At the UN climate negotiations under way in Poland this week, politicians will be poring over forecasts of climate change. It's an opportune moment for physicist Lenny Smith to challenge the climate modellers who he believes are overselling their results. Human activity really is changing the global climate, he tells Fred Pearce, but we must stop pretending that we know the details of how it will all play out
Lenny Smith
© Pal HansenPhysicist Lenny Smith thinks that climate modellers are overselling their results.

You work with climate models, but you have issues with them too. Why?

The temptation to interpret model noise as forecast information invades our living rooms every night. TV weather-forecast maps look so realistic it is hard not to over-interpret tiny details - to imagine that the band of rain passing over Oxfordshire at noon next Saturday requires postponing a barbecue. Rain may indeed be likely somewhere in the area sometime on Saturday, but the details we see on TV forecasts are noise from the models. I think we are having exactly the same problem with climate projections.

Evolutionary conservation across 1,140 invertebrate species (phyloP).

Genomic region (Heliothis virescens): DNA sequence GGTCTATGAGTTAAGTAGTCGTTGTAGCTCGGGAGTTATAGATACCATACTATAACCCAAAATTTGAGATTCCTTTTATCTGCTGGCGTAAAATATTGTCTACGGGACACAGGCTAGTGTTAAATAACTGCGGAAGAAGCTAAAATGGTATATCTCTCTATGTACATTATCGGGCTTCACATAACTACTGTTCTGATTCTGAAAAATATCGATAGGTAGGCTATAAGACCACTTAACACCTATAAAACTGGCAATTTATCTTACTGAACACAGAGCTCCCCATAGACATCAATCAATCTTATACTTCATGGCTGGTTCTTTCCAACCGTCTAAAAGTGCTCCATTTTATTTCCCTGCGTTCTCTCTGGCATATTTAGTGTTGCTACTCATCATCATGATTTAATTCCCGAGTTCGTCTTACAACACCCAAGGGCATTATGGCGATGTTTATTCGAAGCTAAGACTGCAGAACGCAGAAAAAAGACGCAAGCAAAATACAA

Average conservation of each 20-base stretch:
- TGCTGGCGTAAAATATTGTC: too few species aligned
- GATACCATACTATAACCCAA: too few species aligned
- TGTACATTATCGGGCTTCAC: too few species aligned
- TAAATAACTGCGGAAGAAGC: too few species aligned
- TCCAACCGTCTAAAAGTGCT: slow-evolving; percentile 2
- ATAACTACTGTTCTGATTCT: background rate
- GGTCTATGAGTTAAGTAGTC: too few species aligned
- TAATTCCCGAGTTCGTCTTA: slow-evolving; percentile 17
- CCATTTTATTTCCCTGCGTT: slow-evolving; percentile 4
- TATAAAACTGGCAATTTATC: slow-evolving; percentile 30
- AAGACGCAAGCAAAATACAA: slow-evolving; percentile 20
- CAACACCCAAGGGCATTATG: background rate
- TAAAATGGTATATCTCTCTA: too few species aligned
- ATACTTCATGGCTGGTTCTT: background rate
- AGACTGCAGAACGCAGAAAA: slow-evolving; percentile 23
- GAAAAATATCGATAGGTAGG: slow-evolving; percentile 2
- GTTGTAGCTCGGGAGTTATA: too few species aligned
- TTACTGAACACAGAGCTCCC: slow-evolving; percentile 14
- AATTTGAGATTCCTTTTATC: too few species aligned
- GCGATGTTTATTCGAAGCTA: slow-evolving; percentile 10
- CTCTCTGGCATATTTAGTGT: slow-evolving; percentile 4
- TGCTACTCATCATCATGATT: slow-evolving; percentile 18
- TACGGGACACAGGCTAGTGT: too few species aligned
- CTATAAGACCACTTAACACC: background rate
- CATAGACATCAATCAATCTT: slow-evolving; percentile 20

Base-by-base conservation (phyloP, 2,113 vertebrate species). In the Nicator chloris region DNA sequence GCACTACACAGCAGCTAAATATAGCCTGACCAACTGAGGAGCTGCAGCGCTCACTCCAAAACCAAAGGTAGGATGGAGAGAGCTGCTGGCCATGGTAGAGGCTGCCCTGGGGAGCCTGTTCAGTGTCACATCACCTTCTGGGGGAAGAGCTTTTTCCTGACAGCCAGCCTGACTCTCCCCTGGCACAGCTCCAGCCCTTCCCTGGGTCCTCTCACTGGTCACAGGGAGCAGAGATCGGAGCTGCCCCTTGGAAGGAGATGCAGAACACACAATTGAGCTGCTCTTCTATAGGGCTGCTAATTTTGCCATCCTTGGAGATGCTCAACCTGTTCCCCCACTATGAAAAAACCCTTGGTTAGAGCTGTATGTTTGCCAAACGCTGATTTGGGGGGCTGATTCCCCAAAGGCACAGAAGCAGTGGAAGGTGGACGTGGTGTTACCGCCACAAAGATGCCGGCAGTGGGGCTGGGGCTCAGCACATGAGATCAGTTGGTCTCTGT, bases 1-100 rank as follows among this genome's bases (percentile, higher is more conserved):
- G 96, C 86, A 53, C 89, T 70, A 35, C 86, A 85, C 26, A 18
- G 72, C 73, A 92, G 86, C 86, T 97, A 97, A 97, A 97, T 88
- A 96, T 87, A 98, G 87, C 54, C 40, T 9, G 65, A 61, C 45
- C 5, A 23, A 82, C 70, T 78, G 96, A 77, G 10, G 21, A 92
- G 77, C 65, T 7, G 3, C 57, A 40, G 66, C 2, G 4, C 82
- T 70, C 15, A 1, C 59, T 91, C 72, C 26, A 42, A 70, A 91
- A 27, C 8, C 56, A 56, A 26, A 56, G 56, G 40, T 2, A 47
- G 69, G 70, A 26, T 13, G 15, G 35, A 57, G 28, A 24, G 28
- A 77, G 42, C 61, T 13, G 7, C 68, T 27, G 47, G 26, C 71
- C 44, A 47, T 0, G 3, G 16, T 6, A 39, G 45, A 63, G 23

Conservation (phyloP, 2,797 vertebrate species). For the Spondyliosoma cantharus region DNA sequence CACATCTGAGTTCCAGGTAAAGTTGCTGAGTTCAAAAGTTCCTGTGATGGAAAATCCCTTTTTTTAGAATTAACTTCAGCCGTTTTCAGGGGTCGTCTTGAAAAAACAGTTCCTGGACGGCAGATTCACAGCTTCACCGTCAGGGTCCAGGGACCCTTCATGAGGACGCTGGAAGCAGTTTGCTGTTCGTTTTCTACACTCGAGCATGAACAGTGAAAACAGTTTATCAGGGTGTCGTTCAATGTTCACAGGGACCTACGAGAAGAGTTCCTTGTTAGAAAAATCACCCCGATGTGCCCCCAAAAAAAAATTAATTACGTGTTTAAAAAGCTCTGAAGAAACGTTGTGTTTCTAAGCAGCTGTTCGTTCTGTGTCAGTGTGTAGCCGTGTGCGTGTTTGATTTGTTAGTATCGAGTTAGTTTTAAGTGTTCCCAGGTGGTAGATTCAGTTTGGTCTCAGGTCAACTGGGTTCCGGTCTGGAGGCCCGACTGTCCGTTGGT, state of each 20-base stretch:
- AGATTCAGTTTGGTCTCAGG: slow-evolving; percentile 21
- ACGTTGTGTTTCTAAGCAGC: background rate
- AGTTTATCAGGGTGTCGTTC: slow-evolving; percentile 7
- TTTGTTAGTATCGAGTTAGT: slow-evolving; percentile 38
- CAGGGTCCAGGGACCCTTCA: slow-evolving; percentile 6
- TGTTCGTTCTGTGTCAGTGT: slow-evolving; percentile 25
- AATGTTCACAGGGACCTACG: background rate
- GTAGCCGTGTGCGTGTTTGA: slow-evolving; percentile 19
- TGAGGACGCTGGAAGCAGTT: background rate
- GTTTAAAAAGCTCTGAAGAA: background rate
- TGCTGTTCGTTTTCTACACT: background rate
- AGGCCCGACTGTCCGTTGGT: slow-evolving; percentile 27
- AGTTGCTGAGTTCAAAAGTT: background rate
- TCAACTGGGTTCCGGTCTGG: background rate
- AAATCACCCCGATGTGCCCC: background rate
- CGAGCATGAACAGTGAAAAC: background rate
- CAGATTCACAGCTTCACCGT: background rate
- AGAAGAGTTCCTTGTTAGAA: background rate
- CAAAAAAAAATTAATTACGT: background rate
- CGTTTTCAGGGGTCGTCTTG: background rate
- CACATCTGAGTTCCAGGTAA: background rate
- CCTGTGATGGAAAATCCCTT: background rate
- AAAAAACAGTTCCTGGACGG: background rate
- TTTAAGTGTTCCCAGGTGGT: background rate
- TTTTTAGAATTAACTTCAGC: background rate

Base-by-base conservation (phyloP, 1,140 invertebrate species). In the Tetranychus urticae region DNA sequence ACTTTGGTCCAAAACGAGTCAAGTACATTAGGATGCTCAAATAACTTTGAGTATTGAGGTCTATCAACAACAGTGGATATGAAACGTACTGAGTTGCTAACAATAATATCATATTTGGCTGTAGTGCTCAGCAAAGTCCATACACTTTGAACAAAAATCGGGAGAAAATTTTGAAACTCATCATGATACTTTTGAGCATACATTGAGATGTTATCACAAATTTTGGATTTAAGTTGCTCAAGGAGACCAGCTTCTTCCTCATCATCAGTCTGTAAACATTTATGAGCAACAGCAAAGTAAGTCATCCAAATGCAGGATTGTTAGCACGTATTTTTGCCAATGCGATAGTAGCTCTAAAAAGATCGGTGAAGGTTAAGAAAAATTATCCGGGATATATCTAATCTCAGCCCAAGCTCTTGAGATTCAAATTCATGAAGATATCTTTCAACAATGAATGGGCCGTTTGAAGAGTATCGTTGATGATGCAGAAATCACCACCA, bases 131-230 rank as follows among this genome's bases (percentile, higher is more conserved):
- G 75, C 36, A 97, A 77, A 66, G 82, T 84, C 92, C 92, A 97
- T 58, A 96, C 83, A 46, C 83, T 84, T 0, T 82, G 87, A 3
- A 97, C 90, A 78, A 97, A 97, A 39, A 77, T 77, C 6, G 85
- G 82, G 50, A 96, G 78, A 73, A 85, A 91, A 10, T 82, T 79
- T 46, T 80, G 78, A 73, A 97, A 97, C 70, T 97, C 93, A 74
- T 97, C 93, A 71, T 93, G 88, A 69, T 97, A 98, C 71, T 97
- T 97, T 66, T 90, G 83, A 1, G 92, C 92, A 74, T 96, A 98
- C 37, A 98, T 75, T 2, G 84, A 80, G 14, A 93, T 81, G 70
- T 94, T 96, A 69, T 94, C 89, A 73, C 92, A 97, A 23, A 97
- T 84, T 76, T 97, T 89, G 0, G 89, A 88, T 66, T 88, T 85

Comment: For additional reading on the Climate debate: Climate Change Swindlers and the Political Agenda, Fire and Ice: The Day After Tomorrow and Forget about Global Warming - We're One Step From Extinction!.

Cloud Lightning

Drivers warned as heavy snow hits northern England and Scotland

Forecasters predict hazardous rush-hour driving conditions after 10cm of snow falls in higher areas of country
Guardian Snow
© Scott Heppell/APA Shetland pony stands in a snowy field at Anneld Plain, Co Durham

Evil Rays

Over 200 inches of snow greets Alyeska skiers and riders

Yes you read that right - over 200 inches - 16.7 feet! - of snow. And 117 inches of the total came in the last week at Alyeska Resort, about 40 miles south of Anchorage, Alaska.

Alyeska opened for business on November 26 and according to a press release, with "epic conditions that rival the best opening day on record."

Better Earth

Super-Ant Taking Over Europe

An ant species that originated in the Black Sea region has invaded more than 100 areas across Europe and is moving north. Scientists say if it is not stopped, it will reach northern Germany, Scandinavia and Britain and could invade the whole world.